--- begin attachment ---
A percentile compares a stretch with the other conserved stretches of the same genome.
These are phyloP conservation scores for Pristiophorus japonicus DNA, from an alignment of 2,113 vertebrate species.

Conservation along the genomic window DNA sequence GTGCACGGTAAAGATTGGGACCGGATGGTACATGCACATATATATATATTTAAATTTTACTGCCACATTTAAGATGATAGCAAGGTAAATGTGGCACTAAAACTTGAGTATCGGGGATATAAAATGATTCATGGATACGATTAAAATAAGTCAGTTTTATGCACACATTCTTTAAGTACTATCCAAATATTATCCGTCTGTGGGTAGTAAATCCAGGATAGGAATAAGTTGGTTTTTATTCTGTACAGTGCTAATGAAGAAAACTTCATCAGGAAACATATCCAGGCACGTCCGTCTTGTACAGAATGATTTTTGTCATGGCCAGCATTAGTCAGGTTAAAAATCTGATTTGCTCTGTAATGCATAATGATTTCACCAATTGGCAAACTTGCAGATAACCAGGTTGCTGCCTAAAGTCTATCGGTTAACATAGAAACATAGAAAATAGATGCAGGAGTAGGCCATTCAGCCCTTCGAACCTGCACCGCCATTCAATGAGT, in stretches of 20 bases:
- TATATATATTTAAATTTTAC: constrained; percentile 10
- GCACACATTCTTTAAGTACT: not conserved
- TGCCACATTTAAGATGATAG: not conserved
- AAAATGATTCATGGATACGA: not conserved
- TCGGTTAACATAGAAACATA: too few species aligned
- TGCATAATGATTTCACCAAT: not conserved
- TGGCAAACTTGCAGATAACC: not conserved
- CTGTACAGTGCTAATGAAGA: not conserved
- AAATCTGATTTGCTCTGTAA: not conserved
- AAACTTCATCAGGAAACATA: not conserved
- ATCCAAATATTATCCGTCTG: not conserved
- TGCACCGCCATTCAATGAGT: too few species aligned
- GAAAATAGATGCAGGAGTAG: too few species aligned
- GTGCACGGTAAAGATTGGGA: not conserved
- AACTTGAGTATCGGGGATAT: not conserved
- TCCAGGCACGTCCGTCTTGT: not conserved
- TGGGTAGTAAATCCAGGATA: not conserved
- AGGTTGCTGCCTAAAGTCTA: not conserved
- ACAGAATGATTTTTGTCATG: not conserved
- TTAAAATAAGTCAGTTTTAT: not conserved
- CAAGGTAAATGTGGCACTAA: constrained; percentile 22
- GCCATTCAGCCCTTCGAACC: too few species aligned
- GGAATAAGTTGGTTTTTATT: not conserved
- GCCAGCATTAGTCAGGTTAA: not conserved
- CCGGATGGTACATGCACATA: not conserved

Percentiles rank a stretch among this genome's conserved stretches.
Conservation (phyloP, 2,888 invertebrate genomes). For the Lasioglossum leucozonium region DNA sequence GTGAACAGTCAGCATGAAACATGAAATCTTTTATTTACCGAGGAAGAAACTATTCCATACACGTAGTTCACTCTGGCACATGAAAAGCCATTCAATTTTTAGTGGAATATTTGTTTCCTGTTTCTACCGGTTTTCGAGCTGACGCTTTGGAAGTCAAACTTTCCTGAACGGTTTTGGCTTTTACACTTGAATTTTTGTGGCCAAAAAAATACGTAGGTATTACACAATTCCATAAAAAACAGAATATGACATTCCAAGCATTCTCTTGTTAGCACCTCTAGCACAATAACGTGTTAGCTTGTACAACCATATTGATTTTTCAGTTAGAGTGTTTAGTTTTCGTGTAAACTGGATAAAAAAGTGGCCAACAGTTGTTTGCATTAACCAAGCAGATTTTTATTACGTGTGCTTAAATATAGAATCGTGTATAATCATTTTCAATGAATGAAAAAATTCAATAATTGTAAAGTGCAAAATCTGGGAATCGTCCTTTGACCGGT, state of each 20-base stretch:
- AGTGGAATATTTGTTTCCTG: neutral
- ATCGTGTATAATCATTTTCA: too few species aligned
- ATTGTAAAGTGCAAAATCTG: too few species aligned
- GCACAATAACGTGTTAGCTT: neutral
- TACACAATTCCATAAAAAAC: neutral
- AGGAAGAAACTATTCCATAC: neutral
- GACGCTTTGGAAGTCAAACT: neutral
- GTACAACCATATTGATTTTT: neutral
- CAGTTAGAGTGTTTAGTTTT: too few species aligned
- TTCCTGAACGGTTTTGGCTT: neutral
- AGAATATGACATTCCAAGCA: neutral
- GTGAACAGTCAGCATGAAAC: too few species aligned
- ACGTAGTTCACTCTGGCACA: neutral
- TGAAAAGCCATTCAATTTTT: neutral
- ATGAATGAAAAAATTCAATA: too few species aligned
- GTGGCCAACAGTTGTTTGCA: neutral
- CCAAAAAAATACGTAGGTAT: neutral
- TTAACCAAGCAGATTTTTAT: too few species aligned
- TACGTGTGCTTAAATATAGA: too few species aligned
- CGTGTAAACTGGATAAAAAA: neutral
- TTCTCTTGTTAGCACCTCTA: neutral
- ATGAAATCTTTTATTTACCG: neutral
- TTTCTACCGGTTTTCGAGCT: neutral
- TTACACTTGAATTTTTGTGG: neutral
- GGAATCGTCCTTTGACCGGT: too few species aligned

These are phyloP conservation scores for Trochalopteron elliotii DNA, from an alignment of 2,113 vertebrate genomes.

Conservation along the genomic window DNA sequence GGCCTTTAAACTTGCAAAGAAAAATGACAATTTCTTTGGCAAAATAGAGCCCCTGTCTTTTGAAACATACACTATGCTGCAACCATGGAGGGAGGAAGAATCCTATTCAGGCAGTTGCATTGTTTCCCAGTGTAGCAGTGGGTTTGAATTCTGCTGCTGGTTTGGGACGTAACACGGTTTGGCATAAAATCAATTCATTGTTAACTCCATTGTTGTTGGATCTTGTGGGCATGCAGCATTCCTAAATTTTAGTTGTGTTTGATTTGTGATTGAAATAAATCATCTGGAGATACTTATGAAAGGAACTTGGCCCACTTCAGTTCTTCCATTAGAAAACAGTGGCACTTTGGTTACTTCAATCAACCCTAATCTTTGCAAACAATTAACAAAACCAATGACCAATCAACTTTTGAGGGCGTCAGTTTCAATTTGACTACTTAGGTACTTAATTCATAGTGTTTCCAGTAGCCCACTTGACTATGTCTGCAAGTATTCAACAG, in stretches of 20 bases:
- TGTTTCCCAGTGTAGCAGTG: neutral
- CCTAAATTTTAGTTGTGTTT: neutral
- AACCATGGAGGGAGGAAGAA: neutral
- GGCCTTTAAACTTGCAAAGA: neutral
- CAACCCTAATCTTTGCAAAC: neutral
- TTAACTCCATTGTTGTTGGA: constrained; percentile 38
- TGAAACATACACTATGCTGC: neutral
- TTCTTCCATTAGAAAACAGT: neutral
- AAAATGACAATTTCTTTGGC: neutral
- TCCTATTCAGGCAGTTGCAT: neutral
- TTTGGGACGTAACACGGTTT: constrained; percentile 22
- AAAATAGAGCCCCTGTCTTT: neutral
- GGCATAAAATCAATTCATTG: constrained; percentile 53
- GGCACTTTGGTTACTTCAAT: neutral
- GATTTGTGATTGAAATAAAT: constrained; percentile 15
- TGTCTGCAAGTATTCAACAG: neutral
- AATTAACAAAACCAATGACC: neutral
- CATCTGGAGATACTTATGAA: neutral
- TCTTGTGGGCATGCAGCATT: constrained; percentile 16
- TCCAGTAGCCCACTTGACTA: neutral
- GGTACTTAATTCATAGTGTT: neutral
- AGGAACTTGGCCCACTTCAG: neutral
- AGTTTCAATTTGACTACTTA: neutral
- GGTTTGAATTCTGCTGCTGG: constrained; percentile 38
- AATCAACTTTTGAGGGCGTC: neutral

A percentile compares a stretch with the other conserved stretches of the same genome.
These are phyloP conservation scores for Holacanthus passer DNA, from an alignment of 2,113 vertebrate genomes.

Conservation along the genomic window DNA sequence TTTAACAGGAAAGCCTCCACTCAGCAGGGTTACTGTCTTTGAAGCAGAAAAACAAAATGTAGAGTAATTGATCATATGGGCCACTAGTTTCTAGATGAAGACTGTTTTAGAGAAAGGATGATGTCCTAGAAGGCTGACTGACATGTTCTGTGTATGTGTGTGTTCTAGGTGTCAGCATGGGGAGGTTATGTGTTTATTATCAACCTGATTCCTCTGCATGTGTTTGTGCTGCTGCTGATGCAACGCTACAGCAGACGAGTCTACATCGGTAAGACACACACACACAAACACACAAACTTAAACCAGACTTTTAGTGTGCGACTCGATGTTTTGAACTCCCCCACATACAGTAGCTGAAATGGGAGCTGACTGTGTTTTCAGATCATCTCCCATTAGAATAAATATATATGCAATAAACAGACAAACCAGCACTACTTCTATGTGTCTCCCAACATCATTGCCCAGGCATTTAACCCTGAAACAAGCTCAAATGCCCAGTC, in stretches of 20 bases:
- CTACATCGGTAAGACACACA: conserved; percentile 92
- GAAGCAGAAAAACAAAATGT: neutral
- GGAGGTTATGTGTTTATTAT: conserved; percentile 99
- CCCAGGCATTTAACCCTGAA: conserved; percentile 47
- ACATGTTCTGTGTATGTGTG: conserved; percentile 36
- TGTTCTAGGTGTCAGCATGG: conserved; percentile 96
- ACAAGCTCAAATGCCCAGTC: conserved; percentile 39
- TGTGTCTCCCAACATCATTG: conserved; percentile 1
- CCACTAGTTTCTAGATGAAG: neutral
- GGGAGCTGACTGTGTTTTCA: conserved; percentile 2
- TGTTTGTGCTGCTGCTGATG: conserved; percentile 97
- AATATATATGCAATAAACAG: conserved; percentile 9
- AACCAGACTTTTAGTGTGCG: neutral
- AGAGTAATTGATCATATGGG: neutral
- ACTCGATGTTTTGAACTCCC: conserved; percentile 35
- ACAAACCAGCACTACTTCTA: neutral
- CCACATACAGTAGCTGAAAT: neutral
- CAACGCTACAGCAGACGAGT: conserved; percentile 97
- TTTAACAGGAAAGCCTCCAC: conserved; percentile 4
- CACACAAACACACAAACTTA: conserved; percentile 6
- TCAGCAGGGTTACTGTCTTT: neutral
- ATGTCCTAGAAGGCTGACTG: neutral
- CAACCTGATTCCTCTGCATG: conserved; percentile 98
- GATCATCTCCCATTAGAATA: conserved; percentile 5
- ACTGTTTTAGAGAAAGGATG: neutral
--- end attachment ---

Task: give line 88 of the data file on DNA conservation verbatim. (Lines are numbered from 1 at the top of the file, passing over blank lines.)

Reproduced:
- GGAGGTTATGTGTTTATTAT: conserved; percentile 99